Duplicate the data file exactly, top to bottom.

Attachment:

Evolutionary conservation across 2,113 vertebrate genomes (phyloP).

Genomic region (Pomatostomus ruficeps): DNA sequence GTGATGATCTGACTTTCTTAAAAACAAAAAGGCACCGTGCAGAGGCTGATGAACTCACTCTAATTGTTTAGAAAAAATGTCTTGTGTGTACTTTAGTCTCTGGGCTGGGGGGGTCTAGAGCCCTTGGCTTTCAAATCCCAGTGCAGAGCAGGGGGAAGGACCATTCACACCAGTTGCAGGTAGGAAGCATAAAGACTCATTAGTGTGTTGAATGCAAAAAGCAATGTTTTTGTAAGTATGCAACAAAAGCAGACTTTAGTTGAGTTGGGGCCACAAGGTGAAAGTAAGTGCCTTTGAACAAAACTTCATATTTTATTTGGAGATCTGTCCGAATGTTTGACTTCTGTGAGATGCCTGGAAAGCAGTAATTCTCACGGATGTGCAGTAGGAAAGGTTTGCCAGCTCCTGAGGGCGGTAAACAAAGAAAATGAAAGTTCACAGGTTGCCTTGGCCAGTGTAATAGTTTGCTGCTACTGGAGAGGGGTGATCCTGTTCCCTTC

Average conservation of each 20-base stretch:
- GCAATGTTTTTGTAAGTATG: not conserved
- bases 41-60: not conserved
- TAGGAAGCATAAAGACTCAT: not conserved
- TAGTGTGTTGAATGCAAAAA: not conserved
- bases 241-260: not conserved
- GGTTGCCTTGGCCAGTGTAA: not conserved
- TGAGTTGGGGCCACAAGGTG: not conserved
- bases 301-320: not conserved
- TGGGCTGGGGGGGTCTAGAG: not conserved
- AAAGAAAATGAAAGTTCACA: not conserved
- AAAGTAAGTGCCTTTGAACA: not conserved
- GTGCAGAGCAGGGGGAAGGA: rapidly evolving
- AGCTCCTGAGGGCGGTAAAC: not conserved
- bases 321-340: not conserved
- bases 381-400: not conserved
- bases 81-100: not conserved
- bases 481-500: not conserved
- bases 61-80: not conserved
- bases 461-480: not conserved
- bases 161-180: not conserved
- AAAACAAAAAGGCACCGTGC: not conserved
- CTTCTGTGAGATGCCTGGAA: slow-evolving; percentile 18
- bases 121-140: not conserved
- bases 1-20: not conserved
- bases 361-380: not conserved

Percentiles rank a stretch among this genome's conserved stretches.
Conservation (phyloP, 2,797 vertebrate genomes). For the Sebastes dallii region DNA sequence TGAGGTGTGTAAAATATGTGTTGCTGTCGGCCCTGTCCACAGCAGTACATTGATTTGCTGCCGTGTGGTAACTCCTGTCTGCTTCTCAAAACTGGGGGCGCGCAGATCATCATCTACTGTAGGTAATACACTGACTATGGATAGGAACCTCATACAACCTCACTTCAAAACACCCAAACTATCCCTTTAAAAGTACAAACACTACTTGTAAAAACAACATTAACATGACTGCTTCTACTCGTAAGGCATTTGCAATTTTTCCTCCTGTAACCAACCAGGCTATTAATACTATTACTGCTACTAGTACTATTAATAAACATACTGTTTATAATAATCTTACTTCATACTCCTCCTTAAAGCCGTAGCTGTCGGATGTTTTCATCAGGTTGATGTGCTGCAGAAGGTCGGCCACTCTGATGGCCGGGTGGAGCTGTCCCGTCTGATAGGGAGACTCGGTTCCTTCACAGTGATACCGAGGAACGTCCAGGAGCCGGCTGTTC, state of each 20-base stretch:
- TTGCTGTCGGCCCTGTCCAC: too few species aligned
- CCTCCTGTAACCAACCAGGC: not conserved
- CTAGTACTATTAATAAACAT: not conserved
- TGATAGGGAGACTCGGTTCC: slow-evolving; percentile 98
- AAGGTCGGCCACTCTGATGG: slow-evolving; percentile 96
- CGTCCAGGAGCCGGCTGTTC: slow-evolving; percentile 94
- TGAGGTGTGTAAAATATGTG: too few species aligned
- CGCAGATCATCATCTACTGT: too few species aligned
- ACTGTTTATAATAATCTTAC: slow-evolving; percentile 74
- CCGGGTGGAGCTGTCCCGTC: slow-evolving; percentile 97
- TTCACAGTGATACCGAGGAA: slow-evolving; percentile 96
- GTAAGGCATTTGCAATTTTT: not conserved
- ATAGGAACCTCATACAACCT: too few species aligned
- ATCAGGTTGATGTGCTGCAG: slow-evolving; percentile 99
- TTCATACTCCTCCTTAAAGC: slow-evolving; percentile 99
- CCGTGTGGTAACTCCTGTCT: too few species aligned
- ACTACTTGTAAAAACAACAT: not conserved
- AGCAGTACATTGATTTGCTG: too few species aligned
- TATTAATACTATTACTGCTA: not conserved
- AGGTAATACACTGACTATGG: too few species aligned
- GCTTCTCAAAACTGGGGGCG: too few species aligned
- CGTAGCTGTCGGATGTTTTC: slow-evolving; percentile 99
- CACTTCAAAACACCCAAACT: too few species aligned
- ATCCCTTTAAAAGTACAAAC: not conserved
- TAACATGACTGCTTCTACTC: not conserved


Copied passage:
Evolutionary conservation across 2,113 vertebrate genomes (phyloP).

Genomic region (Pomatostomus ruficeps): DNA sequence GTGATGATCTGACTTTCTTAAAAACAAAAAGGCACCGTGCAGAGGCTGATGAACTCACTCTAATTGTTTAGAAAAAATGTCTTGTGTGTACTTTAGTCTCTGGGCTGGGGGGGTCTAGAGCCCTTGGCTTTCAAATCCCAGTGCAGAGCAGGGGGAAGGACCATTCACACCAGTTGCAGGTAGGAAGCATAAAGACTCATTAGTGTGTTGAATGCAAAAAGCAATGTTTTTGTAAGTATGCAACAAAAGCAGACTTTAGTTGAGTTGGGGCCACAAGGTGAAAGTAAGTGCCTTTGAACAAAACTTCATATTTTATTTGGAGATCTGTCCGAATGTTTGACTTCTGTGAGATGCCTGGAAAGCAGTAATTCTCACGGATGTGCAGTAGGAAAGGTTTGCCAGCTCCTGAGGGCGGTAAACAAAGAAAATGAAAGTTCACAGGTTGCCTTGGCCAGTGTAATAGTTTGCTGCTACTGGAGAGGGGTGATCCTGTTCCCTTC

Average conservation of each 20-base stretch:
- GCAATGTTTTTGTAAGTATG: not conserved
- bases 41-60: not conserved
- TAGGAAGCATAAAGACTCAT: not conserved
- TAGTGTGTTGAATGCAAAAA: not conserved
- bases 241-260: not conserved
- GGTTGCCTTGGCCAGTGTAA: not conserved
- TGAGTTGGGGCCACAAGGTG: not conserved
- bases 301-320: not conserved
- TGGGCTGGGGGGGTCTAGAG: not conserved
- AAAGAAAATGAAAGTTCACA: not conserved
- AAAGTAAGTGCCTTTGAACA: not conserved
- GTGCAGAGCAGGGGGAAGGA: rapidly evolving
- AGCTCCTGAGGGCGGTAAAC: not conserved
- bases 321-340: not conserved
- bases 381-400: not conserved
- bases 81-100: not conserved
- bases 481-500: not conserved
- bases 61-80: not conserved
- bases 461-480: not conserved
- bases 161-180: not conserved
- AAAACAAAAAGGCACCGTGC: not conserved
- CTTCTGTGAGATGCCTGGAA: slow-evolving; percentile 18
- bases 121-140: not conserved
- bases 1-20: not conserved
- bases 361-380: not conserved

Percentiles rank a stretch among this genome's conserved stretches.
Conservation (phyloP, 2,797 vertebrate genomes). For the Sebastes dallii region DNA sequence TGAGGTGTGTAAAATATGTGTTGCTGTCGGCCCTGTCCACAGCAGTACATTGATTTGCTGCCGTGTGGTAACTCCTGTCTGCTTCTCAAAACTGGGGGCGCGCAGATCATCATCTACTGTAGGTAATACACTGACTATGGATAGGAACCTCATACAACCTCACTTCAAAACACCCAAACTATCCCTTTAAAAGTACAAACACTACTTGTAAAAACAACATTAACATGACTGCTTCTACTCGTAAGGCATTTGCAATTTTTCCTCCTGTAACCAACCAGGCTATTAATACTATTACTGCTACTAGTACTATTAATAAACATACTGTTTATAATAATCTTACTTCATACTCCTCCTTAAAGCCGTAGCTGTCGGATGTTTTCATCAGGTTGATGTGCTGCAGAAGGTCGGCCACTCTGATGGCCGGGTGGAGCTGTCCCGTCTGATAGGGAGACTCGGTTCCTTCACAGTGATACCGAGGAACGTCCAGGAGCCGGCTGTTC, state of each 20-base stretch:
- TTGCTGTCGGCCCTGTCCAC: too few species aligned
- CCTCCTGTAACCAACCAGGC: not conserved
- CTAGTACTATTAATAAACAT: not conserved
- TGATAGGGAGACTCGGTTCC: slow-evolving; percentile 98
- AAGGTCGGCCACTCTGATGG: slow-evolving; percentile 96
- CGTCCAGGAGCCGGCTGTTC: slow-evolving; percentile 94
- TGAGGTGTGTAAAATATGTG: too few species aligned
- CGCAGATCATCATCTACTGT: too few species aligned
- ACTGTTTATAATAATCTTAC: slow-evolving; percentile 74
- CCGGGTGGAGCTGTCCCGTC: slow-evolving; percentile 97
- TTCACAGTGATACCGAGGAA: slow-evolving; percentile 96
- GTAAGGCATTTGCAATTTTT: not conserved
- ATAGGAACCTCATACAACCT: too few species aligned
- ATCAGGTTGATGTGCTGCAG: slow-evolving; percentile 99
- TTCATACTCCTCCTTAAAGC: slow-evolving; percentile 99
- CCGTGTGGTAACTCCTGTCT: too few species aligned
- ACTACTTGTAAAAACAACAT: not conserved
- AGCAGTACATTGATTTGCTG: too few species aligned
- TATTAATACTATTACTGCTA: not conserved
- AGGTAATACACTGACTATGG: too few species aligned
- GCTTCTCAAAACTGGGGGCG: too few species aligned
- CGTAGCTGTCGGATGTTTTC: slow-evolving; percentile 99
- CACTTCAAAACACCCAAACT: too few species aligned
- ATCCCTTTAAAAGTACAAAC: not conserved
- TAACATGACTGCTTCTACTC: not conserved